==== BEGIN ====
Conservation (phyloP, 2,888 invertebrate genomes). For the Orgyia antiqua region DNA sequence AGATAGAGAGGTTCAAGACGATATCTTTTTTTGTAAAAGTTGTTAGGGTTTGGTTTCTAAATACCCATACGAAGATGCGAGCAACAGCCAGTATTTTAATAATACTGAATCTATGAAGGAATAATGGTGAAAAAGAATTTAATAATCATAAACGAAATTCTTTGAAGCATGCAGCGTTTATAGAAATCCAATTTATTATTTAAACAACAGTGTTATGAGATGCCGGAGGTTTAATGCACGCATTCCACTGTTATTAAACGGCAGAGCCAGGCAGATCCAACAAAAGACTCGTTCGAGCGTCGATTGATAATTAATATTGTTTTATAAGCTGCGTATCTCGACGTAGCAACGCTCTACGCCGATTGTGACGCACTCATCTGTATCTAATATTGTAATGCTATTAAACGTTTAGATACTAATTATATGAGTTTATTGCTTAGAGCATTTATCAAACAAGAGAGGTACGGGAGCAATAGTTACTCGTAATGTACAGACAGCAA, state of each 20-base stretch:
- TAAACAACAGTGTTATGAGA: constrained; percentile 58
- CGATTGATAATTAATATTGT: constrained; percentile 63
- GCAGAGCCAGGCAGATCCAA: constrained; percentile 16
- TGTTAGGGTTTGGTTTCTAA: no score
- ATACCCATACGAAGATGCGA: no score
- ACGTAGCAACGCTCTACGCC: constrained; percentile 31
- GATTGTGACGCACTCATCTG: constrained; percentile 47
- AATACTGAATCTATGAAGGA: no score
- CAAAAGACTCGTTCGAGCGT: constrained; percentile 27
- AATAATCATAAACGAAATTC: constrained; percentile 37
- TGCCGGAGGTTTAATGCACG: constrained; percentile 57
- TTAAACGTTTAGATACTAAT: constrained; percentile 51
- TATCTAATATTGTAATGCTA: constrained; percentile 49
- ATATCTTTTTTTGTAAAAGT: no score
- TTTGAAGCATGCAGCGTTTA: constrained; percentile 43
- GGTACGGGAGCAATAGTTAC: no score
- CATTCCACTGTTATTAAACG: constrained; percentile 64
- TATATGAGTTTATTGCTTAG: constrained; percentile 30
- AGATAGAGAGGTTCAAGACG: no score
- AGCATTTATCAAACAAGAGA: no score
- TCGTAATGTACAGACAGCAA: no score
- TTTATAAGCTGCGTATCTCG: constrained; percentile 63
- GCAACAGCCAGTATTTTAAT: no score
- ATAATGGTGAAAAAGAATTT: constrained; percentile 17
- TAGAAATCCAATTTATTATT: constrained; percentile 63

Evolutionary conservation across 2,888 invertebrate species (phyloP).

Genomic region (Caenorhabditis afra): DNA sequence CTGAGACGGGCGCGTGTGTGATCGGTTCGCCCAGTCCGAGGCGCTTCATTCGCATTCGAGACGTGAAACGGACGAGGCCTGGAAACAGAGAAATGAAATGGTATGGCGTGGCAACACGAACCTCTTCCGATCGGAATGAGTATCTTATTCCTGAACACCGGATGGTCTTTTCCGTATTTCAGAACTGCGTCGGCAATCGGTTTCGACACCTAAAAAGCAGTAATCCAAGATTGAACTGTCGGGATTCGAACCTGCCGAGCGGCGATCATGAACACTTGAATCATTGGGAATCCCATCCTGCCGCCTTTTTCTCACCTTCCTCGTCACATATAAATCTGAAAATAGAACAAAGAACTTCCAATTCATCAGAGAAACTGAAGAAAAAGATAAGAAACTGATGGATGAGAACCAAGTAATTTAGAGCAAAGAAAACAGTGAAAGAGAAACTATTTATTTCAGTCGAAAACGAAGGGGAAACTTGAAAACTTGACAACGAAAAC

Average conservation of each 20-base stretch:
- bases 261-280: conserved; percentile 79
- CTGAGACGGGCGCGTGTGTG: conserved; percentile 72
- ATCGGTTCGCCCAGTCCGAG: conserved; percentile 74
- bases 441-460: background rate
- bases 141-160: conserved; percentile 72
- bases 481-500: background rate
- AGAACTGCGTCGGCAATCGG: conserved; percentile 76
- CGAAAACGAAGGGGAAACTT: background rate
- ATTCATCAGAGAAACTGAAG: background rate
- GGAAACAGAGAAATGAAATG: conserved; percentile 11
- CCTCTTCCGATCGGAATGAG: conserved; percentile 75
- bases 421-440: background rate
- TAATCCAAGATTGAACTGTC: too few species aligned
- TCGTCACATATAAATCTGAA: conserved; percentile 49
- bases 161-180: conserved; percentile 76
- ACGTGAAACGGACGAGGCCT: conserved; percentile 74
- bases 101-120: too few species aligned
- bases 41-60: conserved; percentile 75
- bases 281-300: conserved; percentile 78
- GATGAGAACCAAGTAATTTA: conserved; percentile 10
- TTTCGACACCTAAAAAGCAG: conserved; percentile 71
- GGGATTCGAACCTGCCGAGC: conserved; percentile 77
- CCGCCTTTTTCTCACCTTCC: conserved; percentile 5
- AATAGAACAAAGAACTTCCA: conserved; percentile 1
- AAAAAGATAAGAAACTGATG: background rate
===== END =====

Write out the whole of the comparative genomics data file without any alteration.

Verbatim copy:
Conservation (phyloP, 2,888 invertebrate genomes). For the Orgyia antiqua region DNA sequence AGATAGAGAGGTTCAAGACGATATCTTTTTTTGTAAAAGTTGTTAGGGTTTGGTTTCTAAATACCCATACGAAGATGCGAGCAACAGCCAGTATTTTAATAATACTGAATCTATGAAGGAATAATGGTGAAAAAGAATTTAATAATCATAAACGAAATTCTTTGAAGCATGCAGCGTTTATAGAAATCCAATTTATTATTTAAACAACAGTGTTATGAGATGCCGGAGGTTTAATGCACGCATTCCACTGTTATTAAACGGCAGAGCCAGGCAGATCCAACAAAAGACTCGTTCGAGCGTCGATTGATAATTAATATTGTTTTATAAGCTGCGTATCTCGACGTAGCAACGCTCTACGCCGATTGTGACGCACTCATCTGTATCTAATATTGTAATGCTATTAAACGTTTAGATACTAATTATATGAGTTTATTGCTTAGAGCATTTATCAAACAAGAGAGGTACGGGAGCAATAGTTACTCGTAATGTACAGACAGCAA, state of each 20-base stretch:
- TAAACAACAGTGTTATGAGA: constrained; percentile 58
- CGATTGATAATTAATATTGT: constrained; percentile 63
- GCAGAGCCAGGCAGATCCAA: constrained; percentile 16
- TGTTAGGGTTTGGTTTCTAA: no score
- ATACCCATACGAAGATGCGA: no score
- ACGTAGCAACGCTCTACGCC: constrained; percentile 31
- GATTGTGACGCACTCATCTG: constrained; percentile 47
- AATACTGAATCTATGAAGGA: no score
- CAAAAGACTCGTTCGAGCGT: constrained; percentile 27
- AATAATCATAAACGAAATTC: constrained; percentile 37
- TGCCGGAGGTTTAATGCACG: constrained; percentile 57
- TTAAACGTTTAGATACTAAT: constrained; percentile 51
- TATCTAATATTGTAATGCTA: constrained; percentile 49
- ATATCTTTTTTTGTAAAAGT: no score
- TTTGAAGCATGCAGCGTTTA: constrained; percentile 43
- GGTACGGGAGCAATAGTTAC: no score
- CATTCCACTGTTATTAAACG: constrained; percentile 64
- TATATGAGTTTATTGCTTAG: constrained; percentile 30
- AGATAGAGAGGTTCAAGACG: no score
- AGCATTTATCAAACAAGAGA: no score
- TCGTAATGTACAGACAGCAA: no score
- TTTATAAGCTGCGTATCTCG: constrained; percentile 63
- GCAACAGCCAGTATTTTAAT: no score
- ATAATGGTGAAAAAGAATTT: constrained; percentile 17
- TAGAAATCCAATTTATTATT: constrained; percentile 63

Evolutionary conservation across 2,888 invertebrate species (phyloP).

Genomic region (Caenorhabditis afra): DNA sequence CTGAGACGGGCGCGTGTGTGATCGGTTCGCCCAGTCCGAGGCGCTTCATTCGCATTCGAGACGTGAAACGGACGAGGCCTGGAAACAGAGAAATGAAATGGTATGGCGTGGCAACACGAACCTCTTCCGATCGGAATGAGTATCTTATTCCTGAACACCGGATGGTCTTTTCCGTATTTCAGAACTGCGTCGGCAATCGGTTTCGACACCTAAAAAGCAGTAATCCAAGATTGAACTGTCGGGATTCGAACCTGCCGAGCGGCGATCATGAACACTTGAATCATTGGGAATCCCATCCTGCCGCCTTTTTCTCACCTTCCTCGTCACATATAAATCTGAAAATAGAACAAAGAACTTCCAATTCATCAGAGAAACTGAAGAAAAAGATAAGAAACTGATGGATGAGAACCAAGTAATTTAGAGCAAAGAAAACAGTGAAAGAGAAACTATTTATTTCAGTCGAAAACGAAGGGGAAACTTGAAAACTTGACAACGAAAAC

Average conservation of each 20-base stretch:
- bases 261-280: conserved; percentile 79
- CTGAGACGGGCGCGTGTGTG: conserved; percentile 72
- ATCGGTTCGCCCAGTCCGAG: conserved; percentile 74
- bases 441-460: background rate
- bases 141-160: conserved; percentile 72
- bases 481-500: background rate
- AGAACTGCGTCGGCAATCGG: conserved; percentile 76
- CGAAAACGAAGGGGAAACTT: background rate
- ATTCATCAGAGAAACTGAAG: background rate
- GGAAACAGAGAAATGAAATG: conserved; percentile 11
- CCTCTTCCGATCGGAATGAG: conserved; percentile 75
- bases 421-440: background rate
- TAATCCAAGATTGAACTGTC: too few species aligned
- TCGTCACATATAAATCTGAA: conserved; percentile 49
- bases 161-180: conserved; percentile 76
- ACGTGAAACGGACGAGGCCT: conserved; percentile 74
- bases 101-120: too few species aligned
- bases 41-60: conserved; percentile 75
- bases 281-300: conserved; percentile 78
- GATGAGAACCAAGTAATTTA: conserved; percentile 10
- TTTCGACACCTAAAAAGCAG: conserved; percentile 71
- GGGATTCGAACCTGCCGAGC: conserved; percentile 77
- CCGCCTTTTTCTCACCTTCC: conserved; percentile 5
- AATAGAACAAAGAACTTCCA: conserved; percentile 1
- AAAAAGATAAGAAACTGATG: background rate